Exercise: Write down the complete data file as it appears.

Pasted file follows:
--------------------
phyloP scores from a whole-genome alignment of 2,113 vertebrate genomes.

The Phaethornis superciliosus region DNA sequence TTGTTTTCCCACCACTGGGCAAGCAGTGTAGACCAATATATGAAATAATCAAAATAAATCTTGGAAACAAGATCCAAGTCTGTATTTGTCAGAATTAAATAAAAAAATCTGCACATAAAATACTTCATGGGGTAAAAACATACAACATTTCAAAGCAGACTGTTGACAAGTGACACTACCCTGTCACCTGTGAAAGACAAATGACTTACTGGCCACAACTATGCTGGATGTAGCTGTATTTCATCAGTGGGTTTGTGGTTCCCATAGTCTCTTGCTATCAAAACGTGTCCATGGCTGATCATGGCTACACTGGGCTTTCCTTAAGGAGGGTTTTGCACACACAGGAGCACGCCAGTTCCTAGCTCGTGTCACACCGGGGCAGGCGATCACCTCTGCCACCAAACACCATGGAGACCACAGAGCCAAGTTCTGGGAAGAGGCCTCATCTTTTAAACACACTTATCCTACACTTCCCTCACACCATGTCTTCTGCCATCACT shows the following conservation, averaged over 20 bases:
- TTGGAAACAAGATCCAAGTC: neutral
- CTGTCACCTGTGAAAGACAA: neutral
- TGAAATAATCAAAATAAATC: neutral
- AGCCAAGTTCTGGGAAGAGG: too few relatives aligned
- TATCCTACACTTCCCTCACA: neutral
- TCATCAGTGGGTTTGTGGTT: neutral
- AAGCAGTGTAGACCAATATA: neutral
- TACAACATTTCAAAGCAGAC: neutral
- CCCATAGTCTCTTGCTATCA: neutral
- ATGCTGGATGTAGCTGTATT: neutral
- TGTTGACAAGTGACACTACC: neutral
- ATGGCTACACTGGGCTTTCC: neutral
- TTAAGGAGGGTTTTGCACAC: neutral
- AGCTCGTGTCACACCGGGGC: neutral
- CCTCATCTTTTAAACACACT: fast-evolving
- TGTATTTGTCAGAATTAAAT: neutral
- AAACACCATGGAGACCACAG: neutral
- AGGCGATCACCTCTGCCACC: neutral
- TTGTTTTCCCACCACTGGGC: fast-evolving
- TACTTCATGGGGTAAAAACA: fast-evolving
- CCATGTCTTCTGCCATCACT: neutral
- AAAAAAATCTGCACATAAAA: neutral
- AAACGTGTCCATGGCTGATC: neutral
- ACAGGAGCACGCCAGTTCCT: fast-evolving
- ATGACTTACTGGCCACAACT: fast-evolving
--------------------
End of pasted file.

phyloP scores from a whole-genome alignment of 2,113 vertebrate genomes.

The Phaethornis superciliosus region DNA sequence TTGTTTTCCCACCACTGGGCAAGCAGTGTAGACCAATATATGAAATAATCAAAATAAATCTTGGAAACAAGATCCAAGTCTGTATTTGTCAGAATTAAATAAAAAAATCTGCACATAAAATACTTCATGGGGTAAAAACATACAACATTTCAAAGCAGACTGTTGACAAGTGACACTACCCTGTCACCTGTGAAAGACAAATGACTTACTGGCCACAACTATGCTGGATGTAGCTGTATTTCATCAGTGGGTTTGTGGTTCCCATAGTCTCTTGCTATCAAAACGTGTCCATGGCTGATCATGGCTACACTGGGCTTTCCTTAAGGAGGGTTTTGCACACACAGGAGCACGCCAGTTCCTAGCTCGTGTCACACCGGGGCAGGCGATCACCTCTGCCACCAAACACCATGGAGACCACAGAGCCAAGTTCTGGGAAGAGGCCTCATCTTTTAAACACACTTATCCTACACTTCCCTCACACCATGTCTTCTGCCATCACT shows the following conservation, averaged over 20 bases:
- TTGGAAACAAGATCCAAGTC: neutral
- CTGTCACCTGTGAAAGACAA: neutral
- TGAAATAATCAAAATAAATC: neutral
- AGCCAAGTTCTGGGAAGAGG: too few relatives aligned
- TATCCTACACTTCCCTCACA: neutral
- TCATCAGTGGGTTTGTGGTT: neutral
- AAGCAGTGTAGACCAATATA: neutral
- TACAACATTTCAAAGCAGAC: neutral
- CCCATAGTCTCTTGCTATCA: neutral
- ATGCTGGATGTAGCTGTATT: neutral
- TGTTGACAAGTGACACTACC: neutral
- ATGGCTACACTGGGCTTTCC: neutral
- TTAAGGAGGGTTTTGCACAC: neutral
- AGCTCGTGTCACACCGGGGC: neutral
- CCTCATCTTTTAAACACACT: fast-evolving
- TGTATTTGTCAGAATTAAAT: neutral
- AAACACCATGGAGACCACAG: neutral
- AGGCGATCACCTCTGCCACC: neutral
- TTGTTTTCCCACCACTGGGC: fast-evolving
- TACTTCATGGGGTAAAAACA: fast-evolving
- CCATGTCTTCTGCCATCACT: neutral
- AAAAAAATCTGCACATAAAA: neutral
- AAACGTGTCCATGGCTGATC: neutral
- ACAGGAGCACGCCAGTTCCT: fast-evolving
- ATGACTTACTGGCCACAACT: fast-evolving